In the 3rd century BC, Greek physician and philosopher Galen wrote “The Usefulness Of Surgery“. This was a daycare manual designed to teach people about the workings of their bodies. It was unusual because it contained illustrations with which to aid understanding.
Physicians still used humor in their teaching during this time as demonstrated in this passage from his book on “On The Balance Of The Humours”:
“A grave man is more serious than a silly man; he is also more serious than a sick man – and all three are sillier than one who is dying. What good can a man do who is grave, serious, and dying?”
Evolution of Medical Technology
With advancement in medical technology, the way a patient sees the whole of their body has changed. This is especially prevalent on television where half of the screen is occupied by the surgeons or patient’s face, as they are being operated on or demonstrate a procedure. The other half of the screen is often occupied by doctors and nurses – their heads take up nearly all of it. Therefore it can be seen how much this experience can change your perception of yourself as a person – instead of seeing your whole body you only see your head, and if you get surgery to correct a problem with your neck or face you may only see that part which is affected. For example, a patient might see what is happening to his arm and not the rest of his body.
This can lead to the myth that people do not have a good self-image – unable to see themselves as whole.
Medical Arts: A New Way
Medical Arts presents information in a way that encourages the brain to retain information by actively interpreting it, while the content is presented in an engaging way. The brain is not able to distinguish between these two different processes and so will absorb similar information – especially when it is presented in such a compelling way as Medical Arts does. Another benefit of this style of storytelling is its ability to transfer prior knowledge and experience into newly acquired knowledge and experience. This is why science and humanities have been able to learn so much about the brain with this very primitive tool.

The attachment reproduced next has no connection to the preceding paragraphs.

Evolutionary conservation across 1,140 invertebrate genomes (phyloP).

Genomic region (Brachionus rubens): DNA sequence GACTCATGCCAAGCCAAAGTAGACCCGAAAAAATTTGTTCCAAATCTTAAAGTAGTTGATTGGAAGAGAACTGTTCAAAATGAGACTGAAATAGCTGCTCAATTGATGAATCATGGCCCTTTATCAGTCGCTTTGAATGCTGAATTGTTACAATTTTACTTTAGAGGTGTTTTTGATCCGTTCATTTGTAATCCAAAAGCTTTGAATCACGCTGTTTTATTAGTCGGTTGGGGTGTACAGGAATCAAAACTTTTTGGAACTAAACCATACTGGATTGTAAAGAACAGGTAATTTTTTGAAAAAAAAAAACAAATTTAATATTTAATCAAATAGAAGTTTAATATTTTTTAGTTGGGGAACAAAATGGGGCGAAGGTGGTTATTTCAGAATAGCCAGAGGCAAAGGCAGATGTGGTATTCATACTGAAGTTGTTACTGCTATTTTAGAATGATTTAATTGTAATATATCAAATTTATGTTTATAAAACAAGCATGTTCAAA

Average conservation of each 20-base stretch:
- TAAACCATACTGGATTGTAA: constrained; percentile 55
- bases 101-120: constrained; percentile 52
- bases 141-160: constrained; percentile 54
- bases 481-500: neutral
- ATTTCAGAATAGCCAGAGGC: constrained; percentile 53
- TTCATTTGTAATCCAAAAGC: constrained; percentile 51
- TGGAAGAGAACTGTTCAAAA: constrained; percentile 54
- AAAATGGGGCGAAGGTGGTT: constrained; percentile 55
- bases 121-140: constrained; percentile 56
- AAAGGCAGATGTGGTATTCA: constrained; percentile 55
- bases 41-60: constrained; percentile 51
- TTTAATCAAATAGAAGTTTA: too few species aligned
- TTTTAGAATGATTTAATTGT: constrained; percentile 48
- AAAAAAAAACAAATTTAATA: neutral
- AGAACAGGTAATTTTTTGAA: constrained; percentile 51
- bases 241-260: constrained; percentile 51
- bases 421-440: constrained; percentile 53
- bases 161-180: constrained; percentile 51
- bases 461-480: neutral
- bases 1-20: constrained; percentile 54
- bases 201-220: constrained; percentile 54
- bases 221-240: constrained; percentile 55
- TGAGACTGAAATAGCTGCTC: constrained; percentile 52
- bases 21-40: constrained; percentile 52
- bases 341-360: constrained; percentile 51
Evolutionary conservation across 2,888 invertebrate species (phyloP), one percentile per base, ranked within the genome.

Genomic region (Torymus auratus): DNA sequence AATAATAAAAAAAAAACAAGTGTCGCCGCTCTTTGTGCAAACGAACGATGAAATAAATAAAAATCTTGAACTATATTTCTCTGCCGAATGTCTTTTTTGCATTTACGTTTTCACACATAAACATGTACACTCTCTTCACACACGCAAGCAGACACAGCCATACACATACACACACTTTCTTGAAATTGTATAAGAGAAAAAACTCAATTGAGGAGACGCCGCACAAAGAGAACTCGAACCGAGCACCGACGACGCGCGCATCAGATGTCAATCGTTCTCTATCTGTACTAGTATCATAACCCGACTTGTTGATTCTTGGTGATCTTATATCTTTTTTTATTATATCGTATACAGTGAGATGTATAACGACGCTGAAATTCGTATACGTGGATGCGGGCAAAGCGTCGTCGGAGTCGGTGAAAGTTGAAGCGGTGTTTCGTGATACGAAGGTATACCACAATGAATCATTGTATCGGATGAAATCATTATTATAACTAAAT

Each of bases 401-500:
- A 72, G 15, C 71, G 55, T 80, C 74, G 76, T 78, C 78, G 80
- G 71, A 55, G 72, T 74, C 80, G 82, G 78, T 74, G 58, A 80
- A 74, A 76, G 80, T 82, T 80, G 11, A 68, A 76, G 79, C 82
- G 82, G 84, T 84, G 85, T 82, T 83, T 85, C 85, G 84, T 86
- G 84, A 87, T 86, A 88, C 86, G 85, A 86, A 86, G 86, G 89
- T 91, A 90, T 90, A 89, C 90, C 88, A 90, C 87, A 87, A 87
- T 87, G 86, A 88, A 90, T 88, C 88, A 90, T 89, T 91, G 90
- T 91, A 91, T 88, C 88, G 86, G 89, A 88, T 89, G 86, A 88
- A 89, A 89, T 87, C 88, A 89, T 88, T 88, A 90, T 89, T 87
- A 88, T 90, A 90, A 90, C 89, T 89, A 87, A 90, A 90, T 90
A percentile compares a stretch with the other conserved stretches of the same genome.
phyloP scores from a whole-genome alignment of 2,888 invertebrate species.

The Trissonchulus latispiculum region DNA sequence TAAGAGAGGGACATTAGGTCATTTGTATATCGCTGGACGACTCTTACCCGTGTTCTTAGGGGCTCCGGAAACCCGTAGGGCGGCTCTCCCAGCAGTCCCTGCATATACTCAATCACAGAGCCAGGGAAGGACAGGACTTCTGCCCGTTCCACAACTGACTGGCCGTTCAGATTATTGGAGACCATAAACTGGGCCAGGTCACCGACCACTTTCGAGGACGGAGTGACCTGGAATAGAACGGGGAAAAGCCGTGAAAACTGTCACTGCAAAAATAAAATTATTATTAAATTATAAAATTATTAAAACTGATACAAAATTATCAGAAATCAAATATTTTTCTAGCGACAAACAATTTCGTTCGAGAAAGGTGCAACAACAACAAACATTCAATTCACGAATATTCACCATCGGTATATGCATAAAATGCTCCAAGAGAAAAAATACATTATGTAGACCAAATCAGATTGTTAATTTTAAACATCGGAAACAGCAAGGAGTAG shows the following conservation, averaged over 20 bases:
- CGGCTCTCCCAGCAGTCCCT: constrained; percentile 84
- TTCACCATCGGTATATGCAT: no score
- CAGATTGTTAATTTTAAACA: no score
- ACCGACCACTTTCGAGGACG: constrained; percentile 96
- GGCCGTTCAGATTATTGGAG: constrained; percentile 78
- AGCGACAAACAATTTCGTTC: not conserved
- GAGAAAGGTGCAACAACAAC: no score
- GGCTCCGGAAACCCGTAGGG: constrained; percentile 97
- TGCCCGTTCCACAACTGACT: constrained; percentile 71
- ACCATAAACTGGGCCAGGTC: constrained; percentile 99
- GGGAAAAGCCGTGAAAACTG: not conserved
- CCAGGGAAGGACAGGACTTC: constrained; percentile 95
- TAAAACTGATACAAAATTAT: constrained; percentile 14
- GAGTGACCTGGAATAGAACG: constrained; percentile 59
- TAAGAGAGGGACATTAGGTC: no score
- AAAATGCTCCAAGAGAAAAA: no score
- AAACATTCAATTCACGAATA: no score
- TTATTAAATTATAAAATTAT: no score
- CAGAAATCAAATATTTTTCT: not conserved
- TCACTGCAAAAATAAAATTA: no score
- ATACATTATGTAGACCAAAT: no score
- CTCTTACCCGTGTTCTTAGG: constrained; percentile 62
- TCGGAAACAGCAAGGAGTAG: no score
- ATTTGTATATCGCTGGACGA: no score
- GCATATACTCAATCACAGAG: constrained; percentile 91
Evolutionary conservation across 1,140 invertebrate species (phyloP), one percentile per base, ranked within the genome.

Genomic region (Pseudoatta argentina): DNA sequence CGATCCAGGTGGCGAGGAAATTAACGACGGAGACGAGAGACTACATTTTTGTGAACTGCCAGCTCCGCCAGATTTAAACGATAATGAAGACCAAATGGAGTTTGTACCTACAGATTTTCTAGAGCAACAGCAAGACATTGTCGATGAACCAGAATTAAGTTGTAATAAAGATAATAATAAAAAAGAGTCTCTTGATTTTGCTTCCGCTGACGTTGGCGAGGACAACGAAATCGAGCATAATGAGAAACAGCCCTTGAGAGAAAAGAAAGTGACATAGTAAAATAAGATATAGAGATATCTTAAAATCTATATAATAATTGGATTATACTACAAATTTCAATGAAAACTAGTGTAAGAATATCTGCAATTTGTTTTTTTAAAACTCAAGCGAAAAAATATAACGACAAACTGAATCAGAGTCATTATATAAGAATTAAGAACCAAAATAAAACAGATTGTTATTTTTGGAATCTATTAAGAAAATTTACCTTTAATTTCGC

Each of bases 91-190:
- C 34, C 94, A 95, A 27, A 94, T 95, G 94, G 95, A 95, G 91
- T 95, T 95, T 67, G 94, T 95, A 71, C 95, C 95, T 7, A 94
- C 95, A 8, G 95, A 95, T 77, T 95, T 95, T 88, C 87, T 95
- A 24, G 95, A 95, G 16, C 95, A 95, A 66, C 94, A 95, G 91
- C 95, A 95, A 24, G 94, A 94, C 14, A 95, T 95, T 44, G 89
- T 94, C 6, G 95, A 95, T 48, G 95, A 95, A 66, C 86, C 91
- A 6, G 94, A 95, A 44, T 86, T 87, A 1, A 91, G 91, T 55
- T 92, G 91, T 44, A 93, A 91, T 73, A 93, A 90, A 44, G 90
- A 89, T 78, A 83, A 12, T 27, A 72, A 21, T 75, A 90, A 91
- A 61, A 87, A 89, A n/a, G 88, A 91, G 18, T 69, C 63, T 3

The art of Medical Arts involves storytelling to inform, illustrate, and leave the viewer with a memorable experience. This process is also known as “storytelling” or “pragmatics”. The term “medical arts” recognizes that we are all storytellers but we are only using visual media. Visual media can be used by anyone to communicate and convey information – in fact all languages use visual media – text, images, symbols, sounds, etc. However the medical arts approach is unique because it deals with how the various aspects of health interact with each other. For example, nutrition has an effect on the blood and so on.
Medical Arts arises out of the need for health care professionals to communicate more effectively to other health professionals in order to coordinate prevention and treatment. This process allows them all to work creatively together towards a common goal: improving health.